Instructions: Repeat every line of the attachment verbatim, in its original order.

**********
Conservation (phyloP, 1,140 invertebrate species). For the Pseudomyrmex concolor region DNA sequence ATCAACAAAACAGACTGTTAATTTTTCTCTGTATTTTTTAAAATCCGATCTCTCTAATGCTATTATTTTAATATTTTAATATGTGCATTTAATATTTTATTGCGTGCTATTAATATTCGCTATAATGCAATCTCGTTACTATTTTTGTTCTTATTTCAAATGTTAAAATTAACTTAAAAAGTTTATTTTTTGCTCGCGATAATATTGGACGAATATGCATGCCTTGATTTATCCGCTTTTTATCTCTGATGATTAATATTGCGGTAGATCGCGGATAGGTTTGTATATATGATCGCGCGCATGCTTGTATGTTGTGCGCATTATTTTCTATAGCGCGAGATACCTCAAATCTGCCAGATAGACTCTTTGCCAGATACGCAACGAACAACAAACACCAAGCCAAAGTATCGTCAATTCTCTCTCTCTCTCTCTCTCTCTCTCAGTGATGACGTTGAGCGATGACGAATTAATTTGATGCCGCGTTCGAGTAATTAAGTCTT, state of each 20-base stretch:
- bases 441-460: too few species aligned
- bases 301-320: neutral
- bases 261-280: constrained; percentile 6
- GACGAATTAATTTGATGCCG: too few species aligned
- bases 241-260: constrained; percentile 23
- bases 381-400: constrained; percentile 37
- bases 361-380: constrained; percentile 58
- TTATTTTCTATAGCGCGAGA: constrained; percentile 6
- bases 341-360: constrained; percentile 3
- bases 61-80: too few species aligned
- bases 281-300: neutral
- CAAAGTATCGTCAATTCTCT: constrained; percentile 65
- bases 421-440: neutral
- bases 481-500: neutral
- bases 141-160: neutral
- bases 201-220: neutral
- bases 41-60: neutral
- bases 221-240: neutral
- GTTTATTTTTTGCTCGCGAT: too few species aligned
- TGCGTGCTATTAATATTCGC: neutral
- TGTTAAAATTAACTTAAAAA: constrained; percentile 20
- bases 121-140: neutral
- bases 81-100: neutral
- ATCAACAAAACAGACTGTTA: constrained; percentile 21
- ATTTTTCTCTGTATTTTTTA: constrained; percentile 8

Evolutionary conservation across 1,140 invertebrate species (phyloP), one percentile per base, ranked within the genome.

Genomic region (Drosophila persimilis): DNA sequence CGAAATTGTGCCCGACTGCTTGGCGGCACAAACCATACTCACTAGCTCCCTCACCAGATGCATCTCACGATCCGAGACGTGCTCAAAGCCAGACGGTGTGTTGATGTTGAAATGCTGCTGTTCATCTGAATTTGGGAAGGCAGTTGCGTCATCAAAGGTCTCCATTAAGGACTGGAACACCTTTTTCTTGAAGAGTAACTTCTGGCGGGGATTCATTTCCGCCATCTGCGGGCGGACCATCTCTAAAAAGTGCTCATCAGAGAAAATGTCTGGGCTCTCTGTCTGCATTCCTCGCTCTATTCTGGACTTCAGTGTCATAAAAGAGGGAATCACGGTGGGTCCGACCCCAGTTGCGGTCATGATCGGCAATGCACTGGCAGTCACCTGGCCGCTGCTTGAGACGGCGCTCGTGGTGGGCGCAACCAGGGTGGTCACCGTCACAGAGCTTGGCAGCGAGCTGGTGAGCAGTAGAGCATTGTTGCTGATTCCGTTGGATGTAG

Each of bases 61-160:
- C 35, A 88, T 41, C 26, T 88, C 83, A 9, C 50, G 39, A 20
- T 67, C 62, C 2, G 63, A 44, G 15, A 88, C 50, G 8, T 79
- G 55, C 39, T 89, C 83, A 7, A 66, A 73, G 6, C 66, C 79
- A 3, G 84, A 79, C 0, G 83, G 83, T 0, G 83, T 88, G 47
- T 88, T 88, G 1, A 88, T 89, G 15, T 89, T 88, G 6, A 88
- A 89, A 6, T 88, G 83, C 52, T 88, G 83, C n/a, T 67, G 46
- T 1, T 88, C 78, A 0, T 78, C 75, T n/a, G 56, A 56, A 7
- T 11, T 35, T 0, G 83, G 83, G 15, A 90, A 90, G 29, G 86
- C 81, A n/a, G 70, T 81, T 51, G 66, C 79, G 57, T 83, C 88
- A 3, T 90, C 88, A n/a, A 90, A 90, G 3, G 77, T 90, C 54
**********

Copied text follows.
Conservation (phyloP, 1,140 invertebrate species). For the Pseudomyrmex concolor region DNA sequence ATCAACAAAACAGACTGTTAATTTTTCTCTGTATTTTTTAAAATCCGATCTCTCTAATGCTATTATTTTAATATTTTAATATGTGCATTTAATATTTTATTGCGTGCTATTAATATTCGCTATAATGCAATCTCGTTACTATTTTTGTTCTTATTTCAAATGTTAAAATTAACTTAAAAAGTTTATTTTTTGCTCGCGATAATATTGGACGAATATGCATGCCTTGATTTATCCGCTTTTTATCTCTGATGATTAATATTGCGGTAGATCGCGGATAGGTTTGTATATATGATCGCGCGCATGCTTGTATGTTGTGCGCATTATTTTCTATAGCGCGAGATACCTCAAATCTGCCAGATAGACTCTTTGCCAGATACGCAACGAACAACAAACACCAAGCCAAAGTATCGTCAATTCTCTCTCTCTCTCTCTCTCTCTCTCAGTGATGACGTTGAGCGATGACGAATTAATTTGATGCCGCGTTCGAGTAATTAAGTCTT, state of each 20-base stretch:
- bases 441-460: too few species aligned
- bases 301-320: neutral
- bases 261-280: constrained; percentile 6
- GACGAATTAATTTGATGCCG: too few species aligned
- bases 241-260: constrained; percentile 23
- bases 381-400: constrained; percentile 37
- bases 361-380: constrained; percentile 58
- TTATTTTCTATAGCGCGAGA: constrained; percentile 6
- bases 341-360: constrained; percentile 3
- bases 61-80: too few species aligned
- bases 281-300: neutral
- CAAAGTATCGTCAATTCTCT: constrained; percentile 65
- bases 421-440: neutral
- bases 481-500: neutral
- bases 141-160: neutral
- bases 201-220: neutral
- bases 41-60: neutral
- bases 221-240: neutral
- GTTTATTTTTTGCTCGCGAT: too few species aligned
- TGCGTGCTATTAATATTCGC: neutral
- TGTTAAAATTAACTTAAAAA: constrained; percentile 20
- bases 121-140: neutral
- bases 81-100: neutral
- ATCAACAAAACAGACTGTTA: constrained; percentile 21
- ATTTTTCTCTGTATTTTTTA: constrained; percentile 8

Evolutionary conservation across 1,140 invertebrate species (phyloP), one percentile per base, ranked within the genome.

Genomic region (Drosophila persimilis): DNA sequence CGAAATTGTGCCCGACTGCTTGGCGGCACAAACCATACTCACTAGCTCCCTCACCAGATGCATCTCACGATCCGAGACGTGCTCAAAGCCAGACGGTGTGTTGATGTTGAAATGCTGCTGTTCATCTGAATTTGGGAAGGCAGTTGCGTCATCAAAGGTCTCCATTAAGGACTGGAACACCTTTTTCTTGAAGAGTAACTTCTGGCGGGGATTCATTTCCGCCATCTGCGGGCGGACCATCTCTAAAAAGTGCTCATCAGAGAAAATGTCTGGGCTCTCTGTCTGCATTCCTCGCTCTATTCTGGACTTCAGTGTCATAAAAGAGGGAATCACGGTGGGTCCGACCCCAGTTGCGGTCATGATCGGCAATGCACTGGCAGTCACCTGGCCGCTGCTTGAGACGGCGCTCGTGGTGGGCGCAACCAGGGTGGTCACCGTCACAGAGCTTGGCAGCGAGCTGGTGAGCAGTAGAGCATTGTTGCTGATTCCGTTGGATGTAG

Each of bases 61-160:
- C 35, A 88, T 41, C 26, T 88, C 83, A 9, C 50, G 39, A 20
- T 67, C 62, C 2, G 63, A 44, G 15, A 88, C 50, G 8, T 79
- G 55, C 39, T 89, C 83, A 7, A 66, A 73, G 6, C 66, C 79
- A 3, G 84, A 79, C 0, G 83, G 83, T 0, G 83, T 88, G 47
- T 88, T 88, G 1, A 88, T 89, G 15, T 89, T 88, G 6, A 88
- A 89, A 6, T 88, G 83, C 52, T 88, G 83, C n/a, T 67, G 46
- T 1, T 88, C 78, A 0, T 78, C 75, T n/a, G 56, A 56, A 7
- T 11, T 35, T 0, G 83, G 83, G 15, A 90, A 90, G 29, G 86
- C 81, A n/a, G 70, T 81, T 51, G 66, C 79, G 57, T 83, C 88
- A 3, T 90, C 88, A n/a, A 90, A 90, G 3, G 77, T 90, C 54